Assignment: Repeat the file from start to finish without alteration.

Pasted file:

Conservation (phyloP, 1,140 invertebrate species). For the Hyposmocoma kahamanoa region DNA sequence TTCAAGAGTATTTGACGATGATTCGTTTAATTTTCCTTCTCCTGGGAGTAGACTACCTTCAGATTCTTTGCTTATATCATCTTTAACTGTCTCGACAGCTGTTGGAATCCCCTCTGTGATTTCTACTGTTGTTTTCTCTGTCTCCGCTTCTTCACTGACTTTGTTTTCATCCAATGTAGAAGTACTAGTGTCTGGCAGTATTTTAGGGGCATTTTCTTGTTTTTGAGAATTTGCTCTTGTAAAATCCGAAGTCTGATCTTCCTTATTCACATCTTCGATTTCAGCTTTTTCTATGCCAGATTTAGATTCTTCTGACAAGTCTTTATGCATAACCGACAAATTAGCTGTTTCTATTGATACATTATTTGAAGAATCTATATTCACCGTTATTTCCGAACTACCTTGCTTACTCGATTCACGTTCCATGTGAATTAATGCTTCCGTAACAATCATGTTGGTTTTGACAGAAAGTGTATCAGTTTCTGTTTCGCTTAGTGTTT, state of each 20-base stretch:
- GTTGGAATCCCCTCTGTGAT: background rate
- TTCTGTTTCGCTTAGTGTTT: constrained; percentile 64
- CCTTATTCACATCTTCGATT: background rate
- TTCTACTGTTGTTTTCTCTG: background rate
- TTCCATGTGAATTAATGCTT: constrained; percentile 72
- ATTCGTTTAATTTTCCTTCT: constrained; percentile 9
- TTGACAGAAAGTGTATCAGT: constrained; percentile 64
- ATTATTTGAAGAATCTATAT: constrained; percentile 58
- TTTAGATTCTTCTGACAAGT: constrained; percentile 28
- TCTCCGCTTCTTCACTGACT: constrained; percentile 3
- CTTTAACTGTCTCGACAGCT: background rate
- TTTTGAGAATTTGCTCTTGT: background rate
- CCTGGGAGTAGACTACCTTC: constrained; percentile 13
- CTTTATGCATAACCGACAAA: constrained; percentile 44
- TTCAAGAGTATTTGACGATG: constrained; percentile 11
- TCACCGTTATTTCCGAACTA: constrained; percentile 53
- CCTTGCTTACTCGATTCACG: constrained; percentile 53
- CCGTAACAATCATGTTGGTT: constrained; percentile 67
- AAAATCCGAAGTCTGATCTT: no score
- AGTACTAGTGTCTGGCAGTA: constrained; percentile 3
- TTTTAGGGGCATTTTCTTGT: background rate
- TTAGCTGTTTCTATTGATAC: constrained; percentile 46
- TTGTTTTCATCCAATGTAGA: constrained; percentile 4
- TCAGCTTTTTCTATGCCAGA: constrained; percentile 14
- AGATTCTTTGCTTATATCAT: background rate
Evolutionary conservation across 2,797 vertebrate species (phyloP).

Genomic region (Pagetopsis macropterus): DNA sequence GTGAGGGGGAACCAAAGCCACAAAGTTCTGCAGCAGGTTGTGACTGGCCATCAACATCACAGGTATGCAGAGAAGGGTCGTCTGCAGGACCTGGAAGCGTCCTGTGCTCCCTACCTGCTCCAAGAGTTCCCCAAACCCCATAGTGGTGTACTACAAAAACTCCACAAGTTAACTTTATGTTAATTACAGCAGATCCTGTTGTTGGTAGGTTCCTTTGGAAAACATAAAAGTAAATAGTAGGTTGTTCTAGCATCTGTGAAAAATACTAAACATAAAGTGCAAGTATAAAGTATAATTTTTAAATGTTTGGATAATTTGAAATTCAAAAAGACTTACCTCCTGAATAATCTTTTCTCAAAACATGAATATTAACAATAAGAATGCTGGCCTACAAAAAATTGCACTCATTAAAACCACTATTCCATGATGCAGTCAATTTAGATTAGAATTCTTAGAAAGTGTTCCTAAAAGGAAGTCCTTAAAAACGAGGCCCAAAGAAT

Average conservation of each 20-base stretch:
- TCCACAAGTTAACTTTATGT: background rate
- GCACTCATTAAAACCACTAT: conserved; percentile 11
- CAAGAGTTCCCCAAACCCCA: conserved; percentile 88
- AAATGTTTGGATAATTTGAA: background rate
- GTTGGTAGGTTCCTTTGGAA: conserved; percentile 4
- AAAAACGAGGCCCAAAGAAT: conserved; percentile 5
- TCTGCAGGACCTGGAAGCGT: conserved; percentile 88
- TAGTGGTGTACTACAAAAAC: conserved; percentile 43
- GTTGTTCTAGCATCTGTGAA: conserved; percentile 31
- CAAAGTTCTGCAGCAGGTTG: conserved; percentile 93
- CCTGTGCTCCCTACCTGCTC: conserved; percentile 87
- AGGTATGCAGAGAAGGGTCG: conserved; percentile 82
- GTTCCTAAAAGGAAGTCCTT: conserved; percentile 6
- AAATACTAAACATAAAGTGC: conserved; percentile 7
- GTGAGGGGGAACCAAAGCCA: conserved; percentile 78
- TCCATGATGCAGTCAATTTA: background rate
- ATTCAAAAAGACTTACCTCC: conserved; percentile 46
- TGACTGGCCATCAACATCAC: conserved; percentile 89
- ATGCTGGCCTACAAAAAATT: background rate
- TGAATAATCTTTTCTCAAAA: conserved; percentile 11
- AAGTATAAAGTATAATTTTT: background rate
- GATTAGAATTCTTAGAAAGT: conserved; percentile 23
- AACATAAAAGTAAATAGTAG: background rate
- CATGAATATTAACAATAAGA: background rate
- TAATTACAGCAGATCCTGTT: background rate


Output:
Conservation (phyloP, 1,140 invertebrate species). For the Hyposmocoma kahamanoa region DNA sequence TTCAAGAGTATTTGACGATGATTCGTTTAATTTTCCTTCTCCTGGGAGTAGACTACCTTCAGATTCTTTGCTTATATCATCTTTAACTGTCTCGACAGCTGTTGGAATCCCCTCTGTGATTTCTACTGTTGTTTTCTCTGTCTCCGCTTCTTCACTGACTTTGTTTTCATCCAATGTAGAAGTACTAGTGTCTGGCAGTATTTTAGGGGCATTTTCTTGTTTTTGAGAATTTGCTCTTGTAAAATCCGAAGTCTGATCTTCCTTATTCACATCTTCGATTTCAGCTTTTTCTATGCCAGATTTAGATTCTTCTGACAAGTCTTTATGCATAACCGACAAATTAGCTGTTTCTATTGATACATTATTTGAAGAATCTATATTCACCGTTATTTCCGAACTACCTTGCTTACTCGATTCACGTTCCATGTGAATTAATGCTTCCGTAACAATCATGTTGGTTTTGACAGAAAGTGTATCAGTTTCTGTTTCGCTTAGTGTTT, state of each 20-base stretch:
- GTTGGAATCCCCTCTGTGAT: background rate
- TTCTGTTTCGCTTAGTGTTT: constrained; percentile 64
- CCTTATTCACATCTTCGATT: background rate
- TTCTACTGTTGTTTTCTCTG: background rate
- TTCCATGTGAATTAATGCTT: constrained; percentile 72
- ATTCGTTTAATTTTCCTTCT: constrained; percentile 9
- TTGACAGAAAGTGTATCAGT: constrained; percentile 64
- ATTATTTGAAGAATCTATAT: constrained; percentile 58
- TTTAGATTCTTCTGACAAGT: constrained; percentile 28
- TCTCCGCTTCTTCACTGACT: constrained; percentile 3
- CTTTAACTGTCTCGACAGCT: background rate
- TTTTGAGAATTTGCTCTTGT: background rate
- CCTGGGAGTAGACTACCTTC: constrained; percentile 13
- CTTTATGCATAACCGACAAA: constrained; percentile 44
- TTCAAGAGTATTTGACGATG: constrained; percentile 11
- TCACCGTTATTTCCGAACTA: constrained; percentile 53
- CCTTGCTTACTCGATTCACG: constrained; percentile 53
- CCGTAACAATCATGTTGGTT: constrained; percentile 67
- AAAATCCGAAGTCTGATCTT: no score
- AGTACTAGTGTCTGGCAGTA: constrained; percentile 3
- TTTTAGGGGCATTTTCTTGT: background rate
- TTAGCTGTTTCTATTGATAC: constrained; percentile 46
- TTGTTTTCATCCAATGTAGA: constrained; percentile 4
- TCAGCTTTTTCTATGCCAGA: constrained; percentile 14
- AGATTCTTTGCTTATATCAT: background rate
Evolutionary conservation across 2,797 vertebrate species (phyloP).

Genomic region (Pagetopsis macropterus): DNA sequence GTGAGGGGGAACCAAAGCCACAAAGTTCTGCAGCAGGTTGTGACTGGCCATCAACATCACAGGTATGCAGAGAAGGGTCGTCTGCAGGACCTGGAAGCGTCCTGTGCTCCCTACCTGCTCCAAGAGTTCCCCAAACCCCATAGTGGTGTACTACAAAAACTCCACAAGTTAACTTTATGTTAATTACAGCAGATCCTGTTGTTGGTAGGTTCCTTTGGAAAACATAAAAGTAAATAGTAGGTTGTTCTAGCATCTGTGAAAAATACTAAACATAAAGTGCAAGTATAAAGTATAATTTTTAAATGTTTGGATAATTTGAAATTCAAAAAGACTTACCTCCTGAATAATCTTTTCTCAAAACATGAATATTAACAATAAGAATGCTGGCCTACAAAAAATTGCACTCATTAAAACCACTATTCCATGATGCAGTCAATTTAGATTAGAATTCTTAGAAAGTGTTCCTAAAAGGAAGTCCTTAAAAACGAGGCCCAAAGAAT

Average conservation of each 20-base stretch:
- TCCACAAGTTAACTTTATGT: background rate
- GCACTCATTAAAACCACTAT: conserved; percentile 11
- CAAGAGTTCCCCAAACCCCA: conserved; percentile 88
- AAATGTTTGGATAATTTGAA: background rate
- GTTGGTAGGTTCCTTTGGAA: conserved; percentile 4
- AAAAACGAGGCCCAAAGAAT: conserved; percentile 5
- TCTGCAGGACCTGGAAGCGT: conserved; percentile 88
- TAGTGGTGTACTACAAAAAC: conserved; percentile 43
- GTTGTTCTAGCATCTGTGAA: conserved; percentile 31
- CAAAGTTCTGCAGCAGGTTG: conserved; percentile 93
- CCTGTGCTCCCTACCTGCTC: conserved; percentile 87
- AGGTATGCAGAGAAGGGTCG: conserved; percentile 82
- GTTCCTAAAAGGAAGTCCTT: conserved; percentile 6
- AAATACTAAACATAAAGTGC: conserved; percentile 7
- GTGAGGGGGAACCAAAGCCA: conserved; percentile 78
- TCCATGATGCAGTCAATTTA: background rate
- ATTCAAAAAGACTTACCTCC: conserved; percentile 46
- TGACTGGCCATCAACATCAC: conserved; percentile 89
- ATGCTGGCCTACAAAAAATT: background rate
- TGAATAATCTTTTCTCAAAA: conserved; percentile 11
- AAGTATAAAGTATAATTTTT: background rate
- GATTAGAATTCTTAGAAAGT: conserved; percentile 23
- AACATAAAAGTAAATAGTAG: background rate
- CATGAATATTAACAATAAGA: background rate
- TAATTACAGCAGATCCTGTT: background rate